Let’s start off with the understanding that some working environments are more equal than others.
If you come from an environment that has been actively using world class ERP software, you are familiar with seamless, online work, paperless transactions and self-service options, which means it should be safe to assume that in your working environment, electronic communications have been part of your culture to date, and, remote working is not a great transformation. You are amongst the technologically evolved and nothing discussed here will interest you. But, if you are from a more traditional environment where technology has up to now been limited to that occasional emailed staff announcement, then there are so many changes, both obvious and inferred, that you have to cater for in the new working reality.
Nobody is saying COVID-19 will be here forever and ever, but the lesson that will be here forever is the importance of organisational agility, that no matter how big or small your operation is, regardless of your industry and sector, you must always be poised to respond to change. Another lesson that is clearer to some more than others is that, employee experience is a critical factor in how well the organisation recovers and begins to thrive in a new normal.
As the employer, or at least, as the HR partner, did you for instance create a rallying point that staff could look to for support and factual information about what is going on and what to expect? Or did you leave staff feeling like you were also scrambling and unsure of the way forward? Did your team have to hear about everything through external media or did you create your own information hub about pertinent issues like salary cuts (if applicable), leave freeze (or not), job security, safety in the workplace, remote working options, and so on?
Perhaps, for future use, it would be useful for the organisation to create a crisis response facility of some sort through which staff would receive the kind of information and direction they need. Have a crisis response policy that defines the authority and identity of the members of the crisis response facility, how they communicate and various other relevant guidelines. If you have ever been in a situation where the leader appears to be as panic-stricken as the subordinate, you will understand how reassuring it is to be in an environment where,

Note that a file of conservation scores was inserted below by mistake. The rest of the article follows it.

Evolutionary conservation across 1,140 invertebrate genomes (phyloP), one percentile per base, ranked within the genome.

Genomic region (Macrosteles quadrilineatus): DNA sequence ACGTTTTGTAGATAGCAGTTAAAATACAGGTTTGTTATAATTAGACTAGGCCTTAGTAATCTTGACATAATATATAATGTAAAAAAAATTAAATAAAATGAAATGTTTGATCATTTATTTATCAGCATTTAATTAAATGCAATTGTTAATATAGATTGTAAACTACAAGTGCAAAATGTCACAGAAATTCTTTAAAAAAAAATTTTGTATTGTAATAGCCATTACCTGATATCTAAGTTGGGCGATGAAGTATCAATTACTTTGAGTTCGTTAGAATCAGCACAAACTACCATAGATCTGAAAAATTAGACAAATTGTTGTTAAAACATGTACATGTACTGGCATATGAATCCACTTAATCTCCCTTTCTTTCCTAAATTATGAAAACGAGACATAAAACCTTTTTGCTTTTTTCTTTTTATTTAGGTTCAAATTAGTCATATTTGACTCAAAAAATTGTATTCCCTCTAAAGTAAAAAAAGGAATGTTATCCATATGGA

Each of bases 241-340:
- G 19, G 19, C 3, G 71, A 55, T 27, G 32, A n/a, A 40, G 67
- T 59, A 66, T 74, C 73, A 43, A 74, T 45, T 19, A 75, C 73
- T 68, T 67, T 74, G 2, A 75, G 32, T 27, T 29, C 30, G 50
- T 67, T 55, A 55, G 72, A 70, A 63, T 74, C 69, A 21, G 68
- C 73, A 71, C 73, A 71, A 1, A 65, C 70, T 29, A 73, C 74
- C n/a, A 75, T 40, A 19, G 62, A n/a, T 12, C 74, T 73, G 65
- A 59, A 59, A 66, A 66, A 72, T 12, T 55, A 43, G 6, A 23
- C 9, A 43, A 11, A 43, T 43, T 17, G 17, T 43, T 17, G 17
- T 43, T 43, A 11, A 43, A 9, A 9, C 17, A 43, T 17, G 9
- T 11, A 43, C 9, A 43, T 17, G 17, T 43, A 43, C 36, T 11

To the point of agility, one of the most useful ways to increase the chance of continuity in the face of change is technology. And there are still too many organisations that are simply not having this conversation.
For illustration, how many schools had the capacity to migrate lessons online during the lockdown? How many parents had the devices and the techno-savvy to support their children through online learning? In the same way, how many organisations are able to deliver uninterrupted regardless of upheaval in the physical environment?
But, what is technology from our HR perspective? Yes we do have our own industry specific platforms, but beyond these, an organisation-wide ERP is a powerful tool to have.
Yet many don’t have one in place. No budgetary provision to identify and install a suitable package. Therefore, the unmitigated risk of disruption in the event of ‘unforeseen circumstances’. What is ERP and what is it used for? Disclaimer right here. I am not an IT person and my understanding of it is very limited, so this definition is an approximation.
Enterprise resource planning (ERP) is the integrated management of main business processes, often in real time and mediated by software and technology. It facilitates information flow between all business functions and manages connections to outside stakeholders.
Where we have ERP, and we have all been trained on how it works, migration to remote working becomes that much easier. And the stress and anxiety of ‘oh my whole world is upended’ is reduced dramatically, if not eliminated.
Let us make friends with technology. Let’s get some kind of ERP that serves our purposes as an organisation.
Let’s get all our staff on it, even those who don’t have a workstation, let’s include them, so that, when messages have to go out, the whole team can receive the same communication. Nobody gets left behind. It makes for a positive employee experience, don’t you think? Have a good week.
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